Food and Drink

Hibiscus Is Everywhere, But Where Does it Actually Come From?

More U.S. farms are starting to grow their own roselle.

Photo courtesy of Pride Road
Photo courtesy of Pride Road
Photo courtesy of Pride Road

You’ve probably seen hibiscus on the menus of your favorite restaurants, infused in margaritas and martinis, or dried and packaged like licorice in grocery store aisles. The flower even dominated Starbucks at one point with their Very Berry Hibiscus Refresher, which caused a major uproar when it was discontinued.

The hibiscus craze, however, is nothing new. Hibiscus tea is beloved and consumed by a multitude of cultures and holds many names, such as bissap in Senegal, karkadé in Egypt, or sorrel in the Caribbean, where the beverage is typically consumed during Christmastime.

It all stems from roselle, a flowering plant native to West Africa. Despite the fact that hibiscus continues to grow in popularity, there are few roselle farms in the United States, as the plant thrives in a tropical climate and requires rainfall. However, farms like family-run business Pride Road in Lithonia, Georgia-which grows and sells their own hibiscus products such as chutneys, jellies, sodas, and teas-have begun to emerge.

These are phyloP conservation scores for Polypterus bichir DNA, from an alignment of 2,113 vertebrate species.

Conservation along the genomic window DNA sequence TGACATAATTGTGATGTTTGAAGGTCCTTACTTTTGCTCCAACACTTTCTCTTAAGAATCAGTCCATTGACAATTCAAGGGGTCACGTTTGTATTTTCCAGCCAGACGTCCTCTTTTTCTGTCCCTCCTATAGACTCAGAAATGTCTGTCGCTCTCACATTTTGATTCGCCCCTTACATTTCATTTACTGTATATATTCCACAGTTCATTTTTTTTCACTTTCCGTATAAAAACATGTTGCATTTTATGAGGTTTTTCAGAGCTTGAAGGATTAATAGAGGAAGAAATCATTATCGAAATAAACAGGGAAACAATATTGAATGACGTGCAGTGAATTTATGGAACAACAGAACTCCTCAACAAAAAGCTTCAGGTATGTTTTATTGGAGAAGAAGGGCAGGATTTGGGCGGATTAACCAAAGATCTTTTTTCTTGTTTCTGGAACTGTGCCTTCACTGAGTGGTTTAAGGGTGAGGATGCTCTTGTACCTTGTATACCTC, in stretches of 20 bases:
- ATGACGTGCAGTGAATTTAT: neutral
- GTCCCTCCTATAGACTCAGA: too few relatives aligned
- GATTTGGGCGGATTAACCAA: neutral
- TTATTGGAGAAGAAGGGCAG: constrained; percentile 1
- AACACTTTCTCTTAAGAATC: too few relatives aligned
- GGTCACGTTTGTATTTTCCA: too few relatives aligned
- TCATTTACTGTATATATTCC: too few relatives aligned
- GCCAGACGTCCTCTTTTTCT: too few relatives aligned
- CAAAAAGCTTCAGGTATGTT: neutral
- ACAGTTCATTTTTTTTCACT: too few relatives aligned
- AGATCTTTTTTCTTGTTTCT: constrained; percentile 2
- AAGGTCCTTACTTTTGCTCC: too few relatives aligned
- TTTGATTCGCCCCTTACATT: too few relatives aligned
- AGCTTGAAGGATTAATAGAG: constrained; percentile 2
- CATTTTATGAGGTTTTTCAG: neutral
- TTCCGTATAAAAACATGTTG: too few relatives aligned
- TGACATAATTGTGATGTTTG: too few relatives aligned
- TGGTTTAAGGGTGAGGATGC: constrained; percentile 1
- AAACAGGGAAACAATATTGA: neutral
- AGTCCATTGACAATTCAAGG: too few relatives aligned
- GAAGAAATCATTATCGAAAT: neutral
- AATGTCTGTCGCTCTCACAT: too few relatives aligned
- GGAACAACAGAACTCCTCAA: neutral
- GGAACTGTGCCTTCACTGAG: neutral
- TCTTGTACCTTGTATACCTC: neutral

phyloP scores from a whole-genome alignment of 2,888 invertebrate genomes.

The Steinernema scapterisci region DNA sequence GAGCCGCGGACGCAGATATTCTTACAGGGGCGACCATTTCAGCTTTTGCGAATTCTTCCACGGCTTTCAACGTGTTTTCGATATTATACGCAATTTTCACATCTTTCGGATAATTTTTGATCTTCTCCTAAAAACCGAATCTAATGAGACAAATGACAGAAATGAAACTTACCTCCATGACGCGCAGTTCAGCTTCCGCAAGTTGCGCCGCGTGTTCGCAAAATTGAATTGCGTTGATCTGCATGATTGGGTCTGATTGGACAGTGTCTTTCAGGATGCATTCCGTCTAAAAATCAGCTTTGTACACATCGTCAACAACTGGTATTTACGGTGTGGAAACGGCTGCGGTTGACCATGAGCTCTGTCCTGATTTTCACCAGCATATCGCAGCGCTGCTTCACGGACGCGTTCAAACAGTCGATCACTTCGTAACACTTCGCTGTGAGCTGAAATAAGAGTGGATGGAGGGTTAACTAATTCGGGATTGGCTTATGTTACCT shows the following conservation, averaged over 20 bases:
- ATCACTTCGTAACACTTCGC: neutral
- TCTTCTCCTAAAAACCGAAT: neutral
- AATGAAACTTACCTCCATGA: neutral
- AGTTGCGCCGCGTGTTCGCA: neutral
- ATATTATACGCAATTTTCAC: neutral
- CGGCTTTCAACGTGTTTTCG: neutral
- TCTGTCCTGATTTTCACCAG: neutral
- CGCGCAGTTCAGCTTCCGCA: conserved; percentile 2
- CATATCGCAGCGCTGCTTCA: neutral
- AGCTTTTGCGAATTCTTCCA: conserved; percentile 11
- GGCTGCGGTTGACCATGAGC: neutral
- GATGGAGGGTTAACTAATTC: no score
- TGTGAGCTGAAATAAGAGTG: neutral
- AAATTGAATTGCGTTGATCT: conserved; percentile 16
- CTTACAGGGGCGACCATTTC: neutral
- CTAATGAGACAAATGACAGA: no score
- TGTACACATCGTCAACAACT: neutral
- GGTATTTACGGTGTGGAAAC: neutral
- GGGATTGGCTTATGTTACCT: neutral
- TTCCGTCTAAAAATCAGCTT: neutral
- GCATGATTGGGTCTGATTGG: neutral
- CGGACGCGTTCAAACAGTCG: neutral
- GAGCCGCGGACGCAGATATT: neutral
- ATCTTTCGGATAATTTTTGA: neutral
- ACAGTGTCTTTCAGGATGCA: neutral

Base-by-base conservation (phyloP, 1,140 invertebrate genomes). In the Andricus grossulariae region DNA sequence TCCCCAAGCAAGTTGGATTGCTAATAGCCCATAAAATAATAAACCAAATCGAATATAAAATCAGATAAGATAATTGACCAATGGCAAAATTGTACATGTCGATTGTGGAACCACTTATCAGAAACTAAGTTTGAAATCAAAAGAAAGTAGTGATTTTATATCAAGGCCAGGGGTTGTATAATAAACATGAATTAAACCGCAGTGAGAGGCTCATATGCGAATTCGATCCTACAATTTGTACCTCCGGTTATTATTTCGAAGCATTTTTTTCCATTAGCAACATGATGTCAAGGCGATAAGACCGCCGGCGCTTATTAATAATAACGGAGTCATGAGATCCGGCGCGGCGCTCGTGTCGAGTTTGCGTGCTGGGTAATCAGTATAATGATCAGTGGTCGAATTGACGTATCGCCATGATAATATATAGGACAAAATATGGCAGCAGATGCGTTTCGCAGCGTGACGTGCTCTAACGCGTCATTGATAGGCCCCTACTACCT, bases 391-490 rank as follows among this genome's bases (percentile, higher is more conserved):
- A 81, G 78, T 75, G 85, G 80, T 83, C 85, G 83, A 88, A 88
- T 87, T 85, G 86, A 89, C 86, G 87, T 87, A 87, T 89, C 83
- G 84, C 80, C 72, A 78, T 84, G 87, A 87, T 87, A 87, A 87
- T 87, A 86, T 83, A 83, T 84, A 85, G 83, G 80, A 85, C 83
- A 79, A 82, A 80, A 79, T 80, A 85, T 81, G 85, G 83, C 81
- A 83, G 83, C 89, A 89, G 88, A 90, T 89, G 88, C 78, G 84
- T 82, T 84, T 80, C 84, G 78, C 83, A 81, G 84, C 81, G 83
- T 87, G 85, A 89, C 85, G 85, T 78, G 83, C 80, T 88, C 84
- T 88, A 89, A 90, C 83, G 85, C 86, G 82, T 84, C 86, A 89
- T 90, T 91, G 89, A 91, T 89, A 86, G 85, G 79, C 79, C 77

“My dad said if we were going to start our business, we were going to have to grow it ourselves,” says Pride Road owner and operator Najeeb Muhaimin. “Most of the hibiscus being sold and consumed in the United States is imported, so not many people actually have the capacity to grow and process it.”

The growing process all begins with collecting the seeds from the season’s previous harvest and planting them in Pride Road’s greenhouse. Once the roselle reaches a certain height, it is transplanted to the fields. It is ready to harvest after the roselle blooms and the flower petals (which can also be used for consumption) wither off. The red calyx, which sits behind the petals and holds the delicious flavour, is then hand-picked and processed in their facility.